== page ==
In Dickemann's sole point on appeal, [3] he claims the Commission erred in refusing to approve the parties' Agreement, either as a "settlement" of a "claim" under section 287.390, or as a "commutation" under section 287.530. Dickemann relies upon Nance v. Maxon Elec. Inc., 395 S.W.3d 527 (Mo. App. 2012), and its progeny, which hold a post-award agreement to forego weekly benefits in exchange for a lump sum payment is a "claim" for purposes of section 287.530, [4] and the Commission is bound to approve that agreement if the employee fully understands his or her rights, has agreed to the settlement voluntarily, and the agreement was not procured as the result of undue influence or fraud. Because this Court rejects this argument and affirms the Commission's decision not to approve the Agreement, Nance and its progeny should no longer be followed.

         This Court's review of the Commission's decision is governed by section 288.210. The Court "may modify, reverse, remand for rehearing, or set aside the decision of the commission on the following grounds:" (1) "the commission acted without or in excess of its powers;" (2) "the decision was procured by fraud;" (3) "the facts found by the commission do not support the award;" or (4) "there was not sufficient competent evidence in the record to warrant the making of the award." Id. On review, this Court is bound by the Commission's factual findings, provided such findings "are supported by competent and substantial evidence." Id. This Court is not, however, bound by the Commission's conclusions of law. Id. Additionally, questions of statutory interpretation are reviewed de novo. Spradling v. SSM Health Care St. Louis, 313 S.W.3d 683, 686 (Mo. banc 2010).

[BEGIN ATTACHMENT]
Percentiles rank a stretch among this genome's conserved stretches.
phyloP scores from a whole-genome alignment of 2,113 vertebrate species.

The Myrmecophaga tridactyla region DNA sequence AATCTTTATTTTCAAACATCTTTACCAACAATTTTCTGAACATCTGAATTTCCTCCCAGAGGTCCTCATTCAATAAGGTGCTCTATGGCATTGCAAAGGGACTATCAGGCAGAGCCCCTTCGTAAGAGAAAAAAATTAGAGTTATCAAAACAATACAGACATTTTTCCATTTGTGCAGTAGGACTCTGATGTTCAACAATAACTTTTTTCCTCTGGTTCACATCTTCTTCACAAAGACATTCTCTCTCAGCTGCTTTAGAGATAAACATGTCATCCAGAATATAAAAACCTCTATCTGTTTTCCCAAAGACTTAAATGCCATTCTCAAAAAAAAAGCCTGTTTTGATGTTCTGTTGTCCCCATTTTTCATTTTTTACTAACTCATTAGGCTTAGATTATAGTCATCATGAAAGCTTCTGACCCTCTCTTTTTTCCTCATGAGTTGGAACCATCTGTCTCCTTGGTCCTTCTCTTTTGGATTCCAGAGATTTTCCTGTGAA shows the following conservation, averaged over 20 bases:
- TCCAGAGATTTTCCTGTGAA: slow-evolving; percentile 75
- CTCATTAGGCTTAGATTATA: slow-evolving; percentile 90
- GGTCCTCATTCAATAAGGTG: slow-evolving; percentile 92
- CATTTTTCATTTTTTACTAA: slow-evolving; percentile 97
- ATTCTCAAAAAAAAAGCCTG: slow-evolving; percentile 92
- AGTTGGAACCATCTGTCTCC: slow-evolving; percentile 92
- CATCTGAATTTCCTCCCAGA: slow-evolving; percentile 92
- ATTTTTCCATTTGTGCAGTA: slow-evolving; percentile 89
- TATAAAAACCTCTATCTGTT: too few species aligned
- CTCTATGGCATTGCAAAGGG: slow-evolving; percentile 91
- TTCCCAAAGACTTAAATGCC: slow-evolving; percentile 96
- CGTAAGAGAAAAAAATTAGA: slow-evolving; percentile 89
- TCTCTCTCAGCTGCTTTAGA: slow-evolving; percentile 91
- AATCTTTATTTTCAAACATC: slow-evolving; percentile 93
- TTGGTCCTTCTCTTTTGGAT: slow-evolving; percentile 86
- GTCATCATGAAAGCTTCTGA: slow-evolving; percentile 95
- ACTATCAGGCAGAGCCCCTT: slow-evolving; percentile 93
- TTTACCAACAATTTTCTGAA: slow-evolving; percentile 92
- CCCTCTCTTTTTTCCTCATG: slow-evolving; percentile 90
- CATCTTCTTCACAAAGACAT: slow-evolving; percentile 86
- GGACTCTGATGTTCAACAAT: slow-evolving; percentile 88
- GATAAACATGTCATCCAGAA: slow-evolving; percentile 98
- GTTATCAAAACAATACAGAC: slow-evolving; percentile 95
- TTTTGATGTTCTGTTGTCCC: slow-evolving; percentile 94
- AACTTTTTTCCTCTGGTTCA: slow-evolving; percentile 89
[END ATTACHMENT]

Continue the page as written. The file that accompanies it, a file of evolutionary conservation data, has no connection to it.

"The primary rule of statutory construction is to ascertain the intent of the legislature from the language used, to give effect to that intent if possible, and to consider the words used in their plain and ordinary meaning." Wolff Shoe Co. v. Dir. of Revenue, 762 S.W.2d 29, 31 (Mo. banc 1988). "Absent express definition, statutory language is given its plain and ordinary meaning, as typically found in the dictionary." State v. Brookside Nursing Ctr., Inc., 50 S.W.3d 273, 276 (Mo. 2001) (internal citation omitted). "The provisions of a legislative act must be construed and considered together and, if possible, all provisions must be harmonized and every clause given some meaning." Wollard v. City of Kansas City, 831 S.W.2d 200, 203 (Mo. banc 1992) (internal citations omitted). "The legislature is presumed not to enact meaningless provisions." Id. (internal citations omitted).[5]

         The Commission was correct in determining it could not approve the Agreement as an application for a "commutation" under section 287.530. This statute provides:

The compensation provided in this chapter may be commuted by the division or the commission and redeemed by the payment in whole or in part, by the employer, of a lump sum which shall be fixed by the division or the commission, which sum shall be equal to the commutable value of the future installments which may be due under this chapter, taking account of life contingencies, the payment to be commuted at its present value upon application of either party, with due notice to the other, if it appears that the commutation will be for the best interests of the employee or the dependents of the deceased employee, or that it will avoid undue expense or undue hardship to either party, or that the ...